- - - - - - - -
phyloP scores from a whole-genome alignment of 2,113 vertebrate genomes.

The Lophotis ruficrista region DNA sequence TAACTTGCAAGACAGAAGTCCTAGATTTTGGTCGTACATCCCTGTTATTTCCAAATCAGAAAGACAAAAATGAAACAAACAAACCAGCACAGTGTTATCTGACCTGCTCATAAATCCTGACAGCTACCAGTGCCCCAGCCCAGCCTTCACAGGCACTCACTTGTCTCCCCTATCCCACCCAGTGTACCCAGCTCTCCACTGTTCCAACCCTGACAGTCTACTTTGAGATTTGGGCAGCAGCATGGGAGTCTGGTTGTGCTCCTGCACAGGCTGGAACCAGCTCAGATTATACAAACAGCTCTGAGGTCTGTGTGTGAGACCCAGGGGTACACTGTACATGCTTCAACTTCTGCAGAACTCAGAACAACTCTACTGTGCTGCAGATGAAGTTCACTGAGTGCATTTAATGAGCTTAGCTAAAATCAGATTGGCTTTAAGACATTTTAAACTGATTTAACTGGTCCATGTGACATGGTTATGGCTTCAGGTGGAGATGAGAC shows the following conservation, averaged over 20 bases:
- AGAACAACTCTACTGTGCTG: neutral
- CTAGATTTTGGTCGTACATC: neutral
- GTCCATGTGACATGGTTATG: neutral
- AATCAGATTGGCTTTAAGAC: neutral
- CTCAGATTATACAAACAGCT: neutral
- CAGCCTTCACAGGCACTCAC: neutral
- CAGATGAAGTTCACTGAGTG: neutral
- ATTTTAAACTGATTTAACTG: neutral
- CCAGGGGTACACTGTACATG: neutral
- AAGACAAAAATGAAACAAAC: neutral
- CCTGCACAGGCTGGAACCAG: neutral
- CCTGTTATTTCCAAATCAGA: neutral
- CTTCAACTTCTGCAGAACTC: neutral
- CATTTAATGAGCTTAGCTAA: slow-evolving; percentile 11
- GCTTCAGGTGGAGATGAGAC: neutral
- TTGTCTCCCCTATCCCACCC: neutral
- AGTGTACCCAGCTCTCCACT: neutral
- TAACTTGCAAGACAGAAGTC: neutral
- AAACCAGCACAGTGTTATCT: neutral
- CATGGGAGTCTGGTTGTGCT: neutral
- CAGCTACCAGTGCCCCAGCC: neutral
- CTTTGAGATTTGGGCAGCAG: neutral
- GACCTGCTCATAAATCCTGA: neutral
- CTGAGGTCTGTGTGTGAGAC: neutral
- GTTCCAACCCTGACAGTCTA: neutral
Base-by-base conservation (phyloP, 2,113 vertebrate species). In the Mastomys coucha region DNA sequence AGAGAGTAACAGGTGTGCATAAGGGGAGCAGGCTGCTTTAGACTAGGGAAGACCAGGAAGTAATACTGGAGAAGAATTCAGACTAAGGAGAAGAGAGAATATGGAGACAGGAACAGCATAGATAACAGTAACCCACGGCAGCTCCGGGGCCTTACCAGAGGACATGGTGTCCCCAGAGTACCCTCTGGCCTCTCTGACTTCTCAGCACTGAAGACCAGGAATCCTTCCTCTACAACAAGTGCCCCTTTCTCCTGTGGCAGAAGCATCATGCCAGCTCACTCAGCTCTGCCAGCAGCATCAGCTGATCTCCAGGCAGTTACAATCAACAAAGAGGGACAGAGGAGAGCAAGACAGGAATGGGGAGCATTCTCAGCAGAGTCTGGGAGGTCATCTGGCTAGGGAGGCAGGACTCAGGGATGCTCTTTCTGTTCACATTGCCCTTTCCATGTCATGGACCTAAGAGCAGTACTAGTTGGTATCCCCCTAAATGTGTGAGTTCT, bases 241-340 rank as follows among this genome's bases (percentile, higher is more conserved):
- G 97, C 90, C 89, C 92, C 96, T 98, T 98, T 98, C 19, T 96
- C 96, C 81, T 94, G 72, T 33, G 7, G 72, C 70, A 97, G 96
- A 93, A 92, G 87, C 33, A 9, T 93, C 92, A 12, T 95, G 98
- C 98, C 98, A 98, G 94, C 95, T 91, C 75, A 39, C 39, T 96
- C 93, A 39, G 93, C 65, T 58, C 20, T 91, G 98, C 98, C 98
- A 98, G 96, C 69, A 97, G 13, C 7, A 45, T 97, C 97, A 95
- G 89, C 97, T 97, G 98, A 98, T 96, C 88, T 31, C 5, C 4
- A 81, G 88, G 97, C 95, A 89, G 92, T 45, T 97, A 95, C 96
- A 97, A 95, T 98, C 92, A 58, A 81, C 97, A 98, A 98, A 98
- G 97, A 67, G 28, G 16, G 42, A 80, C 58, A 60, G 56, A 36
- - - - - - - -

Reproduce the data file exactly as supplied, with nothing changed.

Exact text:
phyloP scores from a whole-genome alignment of 2,113 vertebrate genomes.

The Lophotis ruficrista region DNA sequence TAACTTGCAAGACAGAAGTCCTAGATTTTGGTCGTACATCCCTGTTATTTCCAAATCAGAAAGACAAAAATGAAACAAACAAACCAGCACAGTGTTATCTGACCTGCTCATAAATCCTGACAGCTACCAGTGCCCCAGCCCAGCCTTCACAGGCACTCACTTGTCTCCCCTATCCCACCCAGTGTACCCAGCTCTCCACTGTTCCAACCCTGACAGTCTACTTTGAGATTTGGGCAGCAGCATGGGAGTCTGGTTGTGCTCCTGCACAGGCTGGAACCAGCTCAGATTATACAAACAGCTCTGAGGTCTGTGTGTGAGACCCAGGGGTACACTGTACATGCTTCAACTTCTGCAGAACTCAGAACAACTCTACTGTGCTGCAGATGAAGTTCACTGAGTGCATTTAATGAGCTTAGCTAAAATCAGATTGGCTTTAAGACATTTTAAACTGATTTAACTGGTCCATGTGACATGGTTATGGCTTCAGGTGGAGATGAGAC shows the following conservation, averaged over 20 bases:
- AGAACAACTCTACTGTGCTG: neutral
- CTAGATTTTGGTCGTACATC: neutral
- GTCCATGTGACATGGTTATG: neutral
- AATCAGATTGGCTTTAAGAC: neutral
- CTCAGATTATACAAACAGCT: neutral
- CAGCCTTCACAGGCACTCAC: neutral
- CAGATGAAGTTCACTGAGTG: neutral
- ATTTTAAACTGATTTAACTG: neutral
- CCAGGGGTACACTGTACATG: neutral
- AAGACAAAAATGAAACAAAC: neutral
- CCTGCACAGGCTGGAACCAG: neutral
- CCTGTTATTTCCAAATCAGA: neutral
- CTTCAACTTCTGCAGAACTC: neutral
- CATTTAATGAGCTTAGCTAA: slow-evolving; percentile 11
- GCTTCAGGTGGAGATGAGAC: neutral
- TTGTCTCCCCTATCCCACCC: neutral
- AGTGTACCCAGCTCTCCACT: neutral
- TAACTTGCAAGACAGAAGTC: neutral
- AAACCAGCACAGTGTTATCT: neutral
- CATGGGAGTCTGGTTGTGCT: neutral
- CAGCTACCAGTGCCCCAGCC: neutral
- CTTTGAGATTTGGGCAGCAG: neutral
- GACCTGCTCATAAATCCTGA: neutral
- CTGAGGTCTGTGTGTGAGAC: neutral
- GTTCCAACCCTGACAGTCTA: neutral
Base-by-base conservation (phyloP, 2,113 vertebrate species). In the Mastomys coucha region DNA sequence AGAGAGTAACAGGTGTGCATAAGGGGAGCAGGCTGCTTTAGACTAGGGAAGACCAGGAAGTAATACTGGAGAAGAATTCAGACTAAGGAGAAGAGAGAATATGGAGACAGGAACAGCATAGATAACAGTAACCCACGGCAGCTCCGGGGCCTTACCAGAGGACATGGTGTCCCCAGAGTACCCTCTGGCCTCTCTGACTTCTCAGCACTGAAGACCAGGAATCCTTCCTCTACAACAAGTGCCCCTTTCTCCTGTGGCAGAAGCATCATGCCAGCTCACTCAGCTCTGCCAGCAGCATCAGCTGATCTCCAGGCAGTTACAATCAACAAAGAGGGACAGAGGAGAGCAAGACAGGAATGGGGAGCATTCTCAGCAGAGTCTGGGAGGTCATCTGGCTAGGGAGGCAGGACTCAGGGATGCTCTTTCTGTTCACATTGCCCTTTCCATGTCATGGACCTAAGAGCAGTACTAGTTGGTATCCCCCTAAATGTGTGAGTTCT, bases 241-340 rank as follows among this genome's bases (percentile, higher is more conserved):
- G 97, C 90, C 89, C 92, C 96, T 98, T 98, T 98, C 19, T 96
- C 96, C 81, T 94, G 72, T 33, G 7, G 72, C 70, A 97, G 96
- A 93, A 92, G 87, C 33, A 9, T 93, C 92, A 12, T 95, G 98
- C 98, C 98, A 98, G 94, C 95, T 91, C 75, A 39, C 39, T 96
- C 93, A 39, G 93, C 65, T 58, C 20, T 91, G 98, C 98, C 98
- A 98, G 96, C 69, A 97, G 13, C 7, A 45, T 97, C 97, A 95
- G 89, C 97, T 97, G 98, A 98, T 96, C 88, T 31, C 5, C 4
- A 81, G 88, G 97, C 95, A 89, G 92, T 45, T 97, A 95, C 96
- A 97, A 95, T 98, C 92, A 58, A 81, C 97, A 98, A 98, A 98
- G 97, A 67, G 28, G 16, G 42, A 80, C 58, A 60, G 56, A 36